Thursday, April 28, 2011

Finding Cool Art at Main Street

A couple of weeks ago we went to the Fort Worth Main Street Arts Festival. Actually, I went twice. Blocks and blocks of downtown Fort Worth are shut down for the weekend for "(t)he Southwest's largest, four-day visual arts and entertainment festival, four days of fine art, food, fun and festivities! Rated as the Number 1 Arts Festival in Texas and the 3rd largest Arts Festival in the country as rated by the Harris List and the Art Fair SourceBook."

An amazing variety of works were represented, but of course, a few artists stood out.

2011 Commemorative Poster
by artist Richard Curtner

I was really taken by the serene beauty of Molly Barnes' blown glass vessels. In fact there were a couple I really wanted to take home with me, one in particular that I recalled with longing and regret on Sunday evening.

Ms. Barnes chatted with us for a while, explaining her glass blowing process, in particular the way she creates the ribbons of translucent color with streamers of molten glass.

Chuck Kaiser's mixed media works are both intricate and intriguing and definitely deserving of a closer look. He works with wax in a batik like process, as well as with paints, ink and pieces of text, often on surfaces like newspaper.

This artist was also kind enough to take the time to discuss and explain his work.

As we went past the lovely silver and gemstone jewelry display of Ashka Dymel , I asked Edward if he saw anything that looked familiar. For Valentine's this year, he had given me a pair of labradorite and garnet earrings by this designer, purchased at Uncommon Angles in Montgomery Plaza in Fort Worth.

(I recognized her work immediately, but I'm afraid Edward had to be reminded ... He does have excellent taste though.)

At the end of the day on Sunday, we
discovered this Arlington, Texas artist in the Emerging Artist area. Anne Cubbage carves books. I had never seen anything like it, and I wish you could get a better sense of the depth and detail from the pictures here.

The old books that she uses, as well as the illustrations and the bits of text that are highlighted all connect and have special meaning, sometimes decipherable by the viewer and sometimes just to the artist.

This is obviously just a taste of the art on display this year, but through the link at the top to the Main Street Arts page, you can see a few works by each of the participating artists.

Next year's festival is April 19-22. I'm going to put it on my calendar right now.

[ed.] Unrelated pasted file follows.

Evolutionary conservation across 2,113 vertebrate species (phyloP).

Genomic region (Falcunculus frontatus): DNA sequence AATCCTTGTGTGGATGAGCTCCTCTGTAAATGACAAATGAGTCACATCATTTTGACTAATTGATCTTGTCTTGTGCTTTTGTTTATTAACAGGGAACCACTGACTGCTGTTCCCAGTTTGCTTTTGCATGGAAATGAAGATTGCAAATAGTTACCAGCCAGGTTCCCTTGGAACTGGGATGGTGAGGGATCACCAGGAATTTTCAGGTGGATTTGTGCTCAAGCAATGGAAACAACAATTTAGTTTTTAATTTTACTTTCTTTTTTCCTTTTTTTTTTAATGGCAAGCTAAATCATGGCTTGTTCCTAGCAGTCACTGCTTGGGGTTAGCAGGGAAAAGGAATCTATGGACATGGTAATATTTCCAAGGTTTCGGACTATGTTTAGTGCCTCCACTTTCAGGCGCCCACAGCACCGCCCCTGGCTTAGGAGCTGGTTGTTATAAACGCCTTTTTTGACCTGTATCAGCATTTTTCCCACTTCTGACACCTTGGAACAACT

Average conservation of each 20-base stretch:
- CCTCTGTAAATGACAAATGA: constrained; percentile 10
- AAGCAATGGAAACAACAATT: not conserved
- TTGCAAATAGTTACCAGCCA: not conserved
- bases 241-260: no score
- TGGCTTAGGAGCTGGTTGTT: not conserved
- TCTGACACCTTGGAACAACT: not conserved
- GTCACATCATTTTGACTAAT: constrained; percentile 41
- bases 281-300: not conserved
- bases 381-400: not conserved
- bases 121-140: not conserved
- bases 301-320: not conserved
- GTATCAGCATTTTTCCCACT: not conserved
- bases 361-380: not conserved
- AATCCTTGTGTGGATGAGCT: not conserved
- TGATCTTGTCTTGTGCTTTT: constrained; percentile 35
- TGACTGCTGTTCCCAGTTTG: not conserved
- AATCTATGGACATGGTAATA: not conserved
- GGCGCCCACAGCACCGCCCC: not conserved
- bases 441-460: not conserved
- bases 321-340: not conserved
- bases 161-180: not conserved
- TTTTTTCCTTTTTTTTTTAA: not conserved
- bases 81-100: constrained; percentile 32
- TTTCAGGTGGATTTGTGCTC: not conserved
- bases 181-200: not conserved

Thursday, April 14, 2011

Wine Glass Painting Experiment #1

Instead of just settling for dinner and a video for our weekly girls' night, when Edward is off at band practice, last night my youngest daughter and I decided to try our hands at glass painting.

Pebeo Vitrea brand supplies from Michaels

My glass, done almost completely with the markers

They were a little too transparent for the clear glass, in my opinion. The paint was also slightly transparent unless applied thickly. Note to myself for next time: It might turn out better if I have a design in mind before sitting down with a brush in my hand.

R's glass, in progress

My daughter worked very diligently on her glass with the white paint and a small brush. At the end she added a couple of green dots with a marker, but requested that I get some of the metallic gold highlighting paint. It comes in a tube, kind of like gel icing; I assume it comes out thicker and is more opaque than the markers.

After my glass, I painted a white ceramic mug. The Vitreo markers showed up well on the white.

I like the little dots best.

This evening after my Italian class, we will heat set the glass and mug by placing them in a cool oven, heating to 325 for 40 minutes, then turning off and letting set a while longer while the oven cools. After that they will be good to wash and, most importantly, drink out of.

There is a lot of information about painting wineglasses on the internet, including several videos on youtube. Today I did some research, and we will be trying this again with some enamel craft paints for glass. I read somewhere that you should never mix the different brands of glass paints, but I saw a blog post about a wine glass painting party for a bridal shower (great idea!), and they used 3 different paints, evidently with no problem. I would love to be able to paint with the opaque paints, then use the markers for embellishments and lettering.